Judicial Lawmaking in a Civil Law System: Evidence from German Labor Courts of Appeal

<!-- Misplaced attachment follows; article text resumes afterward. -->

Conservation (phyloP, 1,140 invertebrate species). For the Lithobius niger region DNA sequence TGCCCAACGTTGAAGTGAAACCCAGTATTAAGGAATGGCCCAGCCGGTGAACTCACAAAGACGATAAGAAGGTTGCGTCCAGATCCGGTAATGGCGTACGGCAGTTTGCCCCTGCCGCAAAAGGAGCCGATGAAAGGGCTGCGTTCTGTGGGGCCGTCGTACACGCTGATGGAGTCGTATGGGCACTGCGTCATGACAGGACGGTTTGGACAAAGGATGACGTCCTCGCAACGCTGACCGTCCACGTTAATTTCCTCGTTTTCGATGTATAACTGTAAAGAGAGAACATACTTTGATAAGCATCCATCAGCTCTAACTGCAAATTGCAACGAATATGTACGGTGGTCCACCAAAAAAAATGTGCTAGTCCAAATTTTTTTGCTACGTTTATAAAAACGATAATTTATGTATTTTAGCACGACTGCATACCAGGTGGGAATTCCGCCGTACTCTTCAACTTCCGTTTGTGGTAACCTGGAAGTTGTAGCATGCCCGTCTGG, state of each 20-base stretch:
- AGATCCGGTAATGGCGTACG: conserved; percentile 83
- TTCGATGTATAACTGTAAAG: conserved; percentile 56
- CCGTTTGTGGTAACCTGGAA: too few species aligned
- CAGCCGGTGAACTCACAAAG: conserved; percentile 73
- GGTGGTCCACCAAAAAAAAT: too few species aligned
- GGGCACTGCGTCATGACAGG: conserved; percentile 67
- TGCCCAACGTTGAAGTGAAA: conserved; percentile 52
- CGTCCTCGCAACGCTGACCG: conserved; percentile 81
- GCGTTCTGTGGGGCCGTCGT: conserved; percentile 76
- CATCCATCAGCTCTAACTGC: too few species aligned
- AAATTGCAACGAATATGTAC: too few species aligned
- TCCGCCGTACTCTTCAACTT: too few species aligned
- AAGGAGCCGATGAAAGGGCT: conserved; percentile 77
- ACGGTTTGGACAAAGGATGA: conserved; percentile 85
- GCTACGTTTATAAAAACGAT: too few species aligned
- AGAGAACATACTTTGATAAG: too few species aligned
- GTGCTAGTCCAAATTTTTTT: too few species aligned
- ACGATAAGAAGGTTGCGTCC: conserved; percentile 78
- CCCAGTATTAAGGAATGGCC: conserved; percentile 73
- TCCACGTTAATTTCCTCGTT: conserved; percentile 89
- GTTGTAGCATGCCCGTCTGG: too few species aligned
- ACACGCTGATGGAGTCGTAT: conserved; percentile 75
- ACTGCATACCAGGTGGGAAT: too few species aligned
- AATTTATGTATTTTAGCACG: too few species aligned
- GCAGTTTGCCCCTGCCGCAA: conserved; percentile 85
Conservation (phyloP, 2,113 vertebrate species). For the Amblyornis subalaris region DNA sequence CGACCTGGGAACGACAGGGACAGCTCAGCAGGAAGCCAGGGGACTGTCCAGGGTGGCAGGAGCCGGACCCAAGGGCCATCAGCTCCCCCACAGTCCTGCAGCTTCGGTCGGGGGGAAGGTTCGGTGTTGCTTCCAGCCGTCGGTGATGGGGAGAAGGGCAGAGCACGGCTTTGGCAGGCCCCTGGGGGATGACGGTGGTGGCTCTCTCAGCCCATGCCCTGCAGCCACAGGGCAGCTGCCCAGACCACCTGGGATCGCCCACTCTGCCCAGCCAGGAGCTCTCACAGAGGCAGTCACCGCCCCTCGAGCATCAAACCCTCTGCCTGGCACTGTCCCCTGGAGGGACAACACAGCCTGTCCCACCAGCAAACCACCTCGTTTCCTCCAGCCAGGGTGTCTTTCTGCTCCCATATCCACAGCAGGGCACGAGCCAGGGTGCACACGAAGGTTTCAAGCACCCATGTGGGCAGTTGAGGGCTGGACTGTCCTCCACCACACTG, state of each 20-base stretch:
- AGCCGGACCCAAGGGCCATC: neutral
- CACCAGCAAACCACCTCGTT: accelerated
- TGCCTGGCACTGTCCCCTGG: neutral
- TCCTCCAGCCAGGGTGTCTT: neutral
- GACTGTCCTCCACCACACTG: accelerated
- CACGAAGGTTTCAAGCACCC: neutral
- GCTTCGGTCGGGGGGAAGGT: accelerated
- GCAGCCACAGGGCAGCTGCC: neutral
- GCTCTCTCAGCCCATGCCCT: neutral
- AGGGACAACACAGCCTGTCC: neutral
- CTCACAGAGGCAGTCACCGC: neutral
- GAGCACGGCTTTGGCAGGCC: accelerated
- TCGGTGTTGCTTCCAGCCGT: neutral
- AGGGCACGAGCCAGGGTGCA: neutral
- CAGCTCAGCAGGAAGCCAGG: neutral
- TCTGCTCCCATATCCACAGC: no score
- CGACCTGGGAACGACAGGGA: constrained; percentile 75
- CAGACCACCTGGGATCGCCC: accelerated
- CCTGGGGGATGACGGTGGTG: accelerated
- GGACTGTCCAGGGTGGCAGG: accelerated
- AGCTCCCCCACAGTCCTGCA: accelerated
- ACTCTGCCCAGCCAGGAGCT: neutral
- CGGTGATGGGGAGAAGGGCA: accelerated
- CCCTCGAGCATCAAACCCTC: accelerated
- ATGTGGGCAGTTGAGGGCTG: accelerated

According to economic analysis, common-law courts resolve individual legal disputes and create new, judge-made law. In this article, I study both functions in a civil-law context by analyzing data for nine German labor courts of appeal (Landesarbeitsgerichte) in the period 1980-1996. Output of these courts is measured by the number of resolved cases, settlements, and published opinions. Performance in each of these measures depends on judges’ incentives and external factors, as behavioral production functions reveal: Firstly, output varies with judicial experience in a manner that suggests an impact of career concerns on effort and performance. Secondly, more change on the labor market gives rise to new legal problems and, therefore, leads to a larger number of published opinions. Since these are a proxy for judicial lawmaking, this finding suggests that judge-made law is an important ingredient of German labor law: It clarifies statutes and updates previous court opinions.
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